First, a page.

111 Clarkson Ave.

A Victorian home once described as a “fantastical three-story concoction,” by the New York Times and “the Haunted House of Clarkson” by local blogger Tim Thomas was razed earlier this year, to be replaced by two buildings on the same lot with a total of 50 residential units, said developer Seth Brown of Aspen Equities. One building at 520 Parkside Ave. will be seven stories tall with 22 residential units, according to property records, while the adjoining, now-vacant lot at 111 Clarkson Ave. will become an eight-story, 28-unit residential building. The lots are currently surrounded by construction fencing and Brown said work will being “in the next few months.”

149 Clarkson Ave.

After a single-family home was demolished here earlier this year, the Department of Buildings approved plans for a new, five-story residential building with 10 units, property records show. The owner who filed the plans, “149 Clarkson Ave. LLC,” bought the property for $660,000 in October of 2013, records show. Construction fencing surrounds the now-vacant lot, but no work on the new building has begun.

50-54 Clarkson Ave.

Three single-family homes were demolished earlier this year to make room for an eight-story, 27,000-square-foot residential project, according to plans filed in January by Bushberg Properties. The three homes had been bought in late 2012 and early 2013 by “Prospect View LLC” for a total of $1.75 million, according to property records. The plans for the new, 48-unit residential complex are under review by the Department of Buildings.

Future Development Sites:

371 Lincoln Rd.

Last October, this 2,000-square-foot vacant lot on Lincoln Road near Nostrand Avenue sold for $100,000, according to property records. Less than six months later, the lot sold for $255,000. Now, it’s on the market for $849,000, according to a listing from TerraCRG, the brokerage firm in charge of the sale. The lot is zoned to accommodate a residential building of up to six stories, according to the Department of City Planning. TerraCRG has architectural plans for the lot that call for four floor-through units and a duplex penthouse, a spokeswoman said, though those plans have not been filed yet with the Department of Buildings.

1550 Bedford Ave.

In a previous life, this large lot on the southeast corner of Bedford Avenue and Eastern Parkway was a Gulf gas station. But after the service station was razed in the beginning of the year, the 19,000-square-foot lot was put on the market for an undisclosed price by the realty firm Massey Knakal. Currently, the lot is still up for sale, said Michael Amirkhanian, Director of Sales at Massey Knakal, but he said there has been “a great deal of interest from traditional retail developers, as well as hotel interest.” The lot is zoned for commercial development only according to the Department of City Planning.

1 Sullivan Place

This vacant chunk of land on the corner of Washington Avenue a block east of Prospect Park was put up for sale for $5 million earlier this month by a developer who is looking for the right buyer  but plans to build on the land himself if one doesn’t come along, said Jonathan Berman, vice president of Ariel Properties, which is handling the sale. The developer, “Sullivan Garden LLC,” already has plans for an eight-story, 20,000-square-foot residential building on the site, according to Department of Buildings records filed in late September. The plans for the lot were first reported by the real estate blog Buzz Buzz Home.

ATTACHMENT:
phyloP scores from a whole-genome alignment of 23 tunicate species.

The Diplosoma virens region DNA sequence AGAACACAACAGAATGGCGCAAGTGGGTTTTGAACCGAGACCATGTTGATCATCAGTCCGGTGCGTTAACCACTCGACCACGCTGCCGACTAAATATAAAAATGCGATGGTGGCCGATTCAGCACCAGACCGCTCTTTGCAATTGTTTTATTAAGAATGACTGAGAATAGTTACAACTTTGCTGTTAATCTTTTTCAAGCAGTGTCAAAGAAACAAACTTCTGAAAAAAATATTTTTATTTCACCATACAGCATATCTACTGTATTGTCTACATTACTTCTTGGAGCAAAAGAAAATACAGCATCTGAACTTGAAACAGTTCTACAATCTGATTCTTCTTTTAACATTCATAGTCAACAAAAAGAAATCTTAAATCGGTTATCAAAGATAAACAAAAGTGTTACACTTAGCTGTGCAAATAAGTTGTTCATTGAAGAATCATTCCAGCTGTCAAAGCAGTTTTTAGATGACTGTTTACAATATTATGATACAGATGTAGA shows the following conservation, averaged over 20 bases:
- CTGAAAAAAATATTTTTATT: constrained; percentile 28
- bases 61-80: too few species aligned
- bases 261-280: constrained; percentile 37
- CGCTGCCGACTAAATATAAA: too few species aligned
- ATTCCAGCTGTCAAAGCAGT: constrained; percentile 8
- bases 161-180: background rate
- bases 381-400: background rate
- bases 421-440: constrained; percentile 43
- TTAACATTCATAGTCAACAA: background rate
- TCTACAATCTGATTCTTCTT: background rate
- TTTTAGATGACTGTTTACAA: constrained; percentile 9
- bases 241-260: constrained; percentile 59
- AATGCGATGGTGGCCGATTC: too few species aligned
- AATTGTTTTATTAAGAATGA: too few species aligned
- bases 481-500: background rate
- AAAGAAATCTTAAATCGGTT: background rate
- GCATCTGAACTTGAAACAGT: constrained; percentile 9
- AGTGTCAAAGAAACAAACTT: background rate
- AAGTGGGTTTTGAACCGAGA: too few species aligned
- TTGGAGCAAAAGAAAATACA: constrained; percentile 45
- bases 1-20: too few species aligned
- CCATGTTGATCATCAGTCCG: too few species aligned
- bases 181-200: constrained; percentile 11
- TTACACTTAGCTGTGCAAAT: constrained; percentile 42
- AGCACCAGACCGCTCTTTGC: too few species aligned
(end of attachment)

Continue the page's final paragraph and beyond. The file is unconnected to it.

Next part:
931 Carroll St.

This one-story brick structure has sold to a “veteran developer” who will “likely do a rental development” there, according to Amirkhanian, who oversaw the March deal that included the sale of a nearby laundry facility at 46 Crown St. (see below). Both buildings had once been owned by the laundry company Central Laundry Service Corporation, previously known as Sea Crest Linen, according to property records. Central Laundry sold the building to “931 Carroll LLC,” for $2.5 million, according to a deed filed on March 27. The site can accommodate a building of up to about 53,000 square feet, according to a listing by Massey Knakal that asked $10 million for the property. Currently, no building permits have yet been filed on the property.

46 Crown St.

This 38,000-square-foot former commercial laundry facility near Medgar Evers College had been used by Sea Crest Linen, later renamed Central Laundry Service Corp., since at least 1935, according to building records. In March, Cornell Realty Management bought the 38,000-square-foot site for $14.5 million, according to public records, but it’s unclear what the company plans to do with it. No building plans have been filed at the location, though the site is zoned to accommodate a residential building of up to seven stories. An inquiry made about the site to Cornell Realty  which has a history of multimillion-dollar development projects in Brooklyn and Manhattan  was not returned.